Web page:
Feb 23 (Reuters) – A group of four conservative-leaning U.S. states is challenging a new rule from Wall Street’s top regulator that requires certain investment funds to reveal more about how they vote on shareholder ballots, including on pay packages for top executives.
The new rule, which the U.S. Securities and Exchange Commission adopted in November, will put shareholders at increased risk of loss, encouraging political activism and raising administrative costs, according to the office of Utah’s attorney general.
West Virginia, Texas and Louisiana also joined the lawsuit, which was filed on Tuesday before the 5th U.S. Circuit Court of Appeals, where a large majority of judges was appointed by Republican presidents.
The SEC declined to comment.
Republican legislators and elected officials have voiced increasing opposition in recent years to what they view as progressive activism among large Wall Street investors and attempts to enable this through regulation.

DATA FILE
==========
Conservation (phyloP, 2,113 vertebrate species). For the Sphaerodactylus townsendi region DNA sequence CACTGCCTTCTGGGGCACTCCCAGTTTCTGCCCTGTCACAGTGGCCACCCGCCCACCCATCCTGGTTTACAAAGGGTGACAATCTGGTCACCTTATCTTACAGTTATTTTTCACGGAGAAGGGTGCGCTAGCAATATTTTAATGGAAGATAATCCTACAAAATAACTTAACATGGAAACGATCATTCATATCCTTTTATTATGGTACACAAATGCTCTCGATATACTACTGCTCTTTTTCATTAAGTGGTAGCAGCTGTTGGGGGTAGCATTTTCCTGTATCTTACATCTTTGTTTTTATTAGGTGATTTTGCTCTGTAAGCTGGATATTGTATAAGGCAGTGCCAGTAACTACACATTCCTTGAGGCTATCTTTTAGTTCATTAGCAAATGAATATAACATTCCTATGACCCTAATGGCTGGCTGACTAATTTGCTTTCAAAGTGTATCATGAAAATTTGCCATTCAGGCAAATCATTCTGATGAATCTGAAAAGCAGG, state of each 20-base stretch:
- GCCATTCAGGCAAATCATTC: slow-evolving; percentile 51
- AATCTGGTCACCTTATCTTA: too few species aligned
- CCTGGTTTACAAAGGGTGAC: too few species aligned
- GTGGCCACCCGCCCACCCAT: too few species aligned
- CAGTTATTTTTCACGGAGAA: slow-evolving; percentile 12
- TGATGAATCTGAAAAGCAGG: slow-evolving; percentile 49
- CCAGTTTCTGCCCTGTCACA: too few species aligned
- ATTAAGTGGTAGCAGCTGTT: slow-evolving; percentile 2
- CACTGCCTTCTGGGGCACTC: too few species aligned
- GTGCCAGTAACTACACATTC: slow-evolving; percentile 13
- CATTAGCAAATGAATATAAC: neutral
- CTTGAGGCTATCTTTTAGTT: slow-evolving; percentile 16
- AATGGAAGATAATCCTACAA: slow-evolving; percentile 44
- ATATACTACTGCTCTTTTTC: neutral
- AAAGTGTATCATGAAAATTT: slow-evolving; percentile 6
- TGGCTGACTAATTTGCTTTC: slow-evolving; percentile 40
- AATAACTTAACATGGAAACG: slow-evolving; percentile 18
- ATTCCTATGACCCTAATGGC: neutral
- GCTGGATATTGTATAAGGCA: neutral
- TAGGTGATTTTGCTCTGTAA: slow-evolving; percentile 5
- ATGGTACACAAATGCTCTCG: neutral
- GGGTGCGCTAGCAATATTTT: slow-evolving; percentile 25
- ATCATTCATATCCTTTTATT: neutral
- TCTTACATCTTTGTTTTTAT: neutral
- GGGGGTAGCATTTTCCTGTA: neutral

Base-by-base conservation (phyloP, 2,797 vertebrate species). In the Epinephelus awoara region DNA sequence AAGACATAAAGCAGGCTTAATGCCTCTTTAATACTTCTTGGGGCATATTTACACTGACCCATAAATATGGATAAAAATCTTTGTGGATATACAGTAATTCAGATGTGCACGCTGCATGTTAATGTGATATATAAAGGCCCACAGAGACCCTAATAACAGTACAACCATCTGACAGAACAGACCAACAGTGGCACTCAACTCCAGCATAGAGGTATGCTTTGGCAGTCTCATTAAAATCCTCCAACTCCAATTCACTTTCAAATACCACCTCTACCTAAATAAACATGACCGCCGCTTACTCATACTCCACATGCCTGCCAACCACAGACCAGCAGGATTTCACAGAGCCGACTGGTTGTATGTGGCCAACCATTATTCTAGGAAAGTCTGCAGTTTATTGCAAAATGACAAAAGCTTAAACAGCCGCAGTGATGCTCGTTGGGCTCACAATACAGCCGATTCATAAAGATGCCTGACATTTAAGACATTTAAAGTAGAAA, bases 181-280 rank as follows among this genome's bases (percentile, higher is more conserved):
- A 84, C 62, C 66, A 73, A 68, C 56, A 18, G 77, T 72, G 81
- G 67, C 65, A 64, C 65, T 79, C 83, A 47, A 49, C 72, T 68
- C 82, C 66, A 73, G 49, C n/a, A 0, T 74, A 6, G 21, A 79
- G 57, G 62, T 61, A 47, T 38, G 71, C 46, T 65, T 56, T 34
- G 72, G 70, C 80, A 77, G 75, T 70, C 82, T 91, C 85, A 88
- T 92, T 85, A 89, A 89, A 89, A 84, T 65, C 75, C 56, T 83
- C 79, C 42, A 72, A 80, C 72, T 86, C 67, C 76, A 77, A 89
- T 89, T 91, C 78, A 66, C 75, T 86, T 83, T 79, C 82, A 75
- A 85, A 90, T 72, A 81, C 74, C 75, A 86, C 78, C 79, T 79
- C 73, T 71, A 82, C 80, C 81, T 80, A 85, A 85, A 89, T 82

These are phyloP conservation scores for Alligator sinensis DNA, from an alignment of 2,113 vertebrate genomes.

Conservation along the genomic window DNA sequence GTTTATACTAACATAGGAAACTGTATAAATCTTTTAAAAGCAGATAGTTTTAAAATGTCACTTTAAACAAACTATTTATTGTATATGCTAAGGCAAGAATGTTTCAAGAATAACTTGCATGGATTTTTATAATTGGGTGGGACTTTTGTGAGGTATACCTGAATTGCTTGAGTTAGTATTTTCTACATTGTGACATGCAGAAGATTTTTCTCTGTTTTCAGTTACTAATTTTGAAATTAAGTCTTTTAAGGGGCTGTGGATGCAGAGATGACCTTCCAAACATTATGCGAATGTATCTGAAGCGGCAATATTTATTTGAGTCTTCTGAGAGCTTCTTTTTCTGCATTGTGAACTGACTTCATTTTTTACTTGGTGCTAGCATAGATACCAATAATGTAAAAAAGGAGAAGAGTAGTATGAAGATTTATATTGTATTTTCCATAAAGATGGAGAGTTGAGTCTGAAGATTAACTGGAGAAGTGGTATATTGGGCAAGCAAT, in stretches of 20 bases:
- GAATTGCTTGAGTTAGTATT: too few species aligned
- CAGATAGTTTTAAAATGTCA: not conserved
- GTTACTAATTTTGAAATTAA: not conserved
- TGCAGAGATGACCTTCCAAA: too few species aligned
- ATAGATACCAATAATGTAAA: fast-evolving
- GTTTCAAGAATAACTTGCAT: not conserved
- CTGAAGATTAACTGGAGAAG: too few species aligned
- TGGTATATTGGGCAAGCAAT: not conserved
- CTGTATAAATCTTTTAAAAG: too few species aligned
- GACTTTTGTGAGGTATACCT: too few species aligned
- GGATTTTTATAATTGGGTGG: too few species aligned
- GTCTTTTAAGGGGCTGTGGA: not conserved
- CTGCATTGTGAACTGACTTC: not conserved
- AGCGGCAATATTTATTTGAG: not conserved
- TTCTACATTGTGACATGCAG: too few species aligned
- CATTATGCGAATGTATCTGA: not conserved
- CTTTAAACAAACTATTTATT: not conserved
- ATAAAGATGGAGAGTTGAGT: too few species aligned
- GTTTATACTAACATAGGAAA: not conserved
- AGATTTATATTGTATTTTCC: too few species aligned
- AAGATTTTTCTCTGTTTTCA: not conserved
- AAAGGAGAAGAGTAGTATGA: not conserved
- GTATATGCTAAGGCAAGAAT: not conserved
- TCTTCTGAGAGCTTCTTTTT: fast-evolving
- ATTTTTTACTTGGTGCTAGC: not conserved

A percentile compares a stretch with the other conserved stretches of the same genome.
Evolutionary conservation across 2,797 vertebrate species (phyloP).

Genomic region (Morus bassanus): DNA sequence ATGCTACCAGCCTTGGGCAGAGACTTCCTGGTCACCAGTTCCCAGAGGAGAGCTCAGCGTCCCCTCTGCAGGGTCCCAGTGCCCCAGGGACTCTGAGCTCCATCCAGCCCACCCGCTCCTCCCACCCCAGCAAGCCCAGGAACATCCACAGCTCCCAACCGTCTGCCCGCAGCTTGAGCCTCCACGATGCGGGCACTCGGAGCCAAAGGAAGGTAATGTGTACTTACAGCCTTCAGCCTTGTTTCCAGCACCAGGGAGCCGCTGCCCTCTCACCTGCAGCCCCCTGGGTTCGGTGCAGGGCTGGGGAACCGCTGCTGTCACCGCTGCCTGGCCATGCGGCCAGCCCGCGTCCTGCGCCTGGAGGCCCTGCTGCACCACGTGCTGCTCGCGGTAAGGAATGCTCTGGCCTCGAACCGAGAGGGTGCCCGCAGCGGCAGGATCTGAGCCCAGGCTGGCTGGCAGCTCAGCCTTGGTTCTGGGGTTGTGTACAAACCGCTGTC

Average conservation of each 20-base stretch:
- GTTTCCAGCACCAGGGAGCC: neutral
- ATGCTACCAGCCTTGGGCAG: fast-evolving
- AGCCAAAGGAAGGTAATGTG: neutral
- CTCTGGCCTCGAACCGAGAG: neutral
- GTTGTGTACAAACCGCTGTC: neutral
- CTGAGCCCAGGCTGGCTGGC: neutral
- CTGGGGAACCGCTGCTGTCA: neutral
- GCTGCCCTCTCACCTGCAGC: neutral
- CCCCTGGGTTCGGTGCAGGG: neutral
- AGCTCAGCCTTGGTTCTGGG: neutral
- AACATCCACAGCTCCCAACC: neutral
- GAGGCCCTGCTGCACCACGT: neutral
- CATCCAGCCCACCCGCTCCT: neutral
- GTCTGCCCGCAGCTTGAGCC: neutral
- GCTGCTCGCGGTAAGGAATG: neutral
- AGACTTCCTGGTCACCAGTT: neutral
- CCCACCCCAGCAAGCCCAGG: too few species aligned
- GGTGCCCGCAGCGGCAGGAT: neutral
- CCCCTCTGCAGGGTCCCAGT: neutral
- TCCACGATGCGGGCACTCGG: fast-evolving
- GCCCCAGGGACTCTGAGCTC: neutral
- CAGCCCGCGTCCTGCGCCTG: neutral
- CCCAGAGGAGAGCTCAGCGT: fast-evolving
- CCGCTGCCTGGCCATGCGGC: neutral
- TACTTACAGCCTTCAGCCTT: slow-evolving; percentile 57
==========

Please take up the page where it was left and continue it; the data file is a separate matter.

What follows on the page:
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In addition to disclosures on voting on executive pay, the rule the commission adopted in November requires mutual funds, exchange-traded funds and others to produce more comprehensive and machine-readable information, which the Commission says helps analysis and comparison by investors.
Reporting by Douglas Gillison in Washington
Editing by Matthew Lewis
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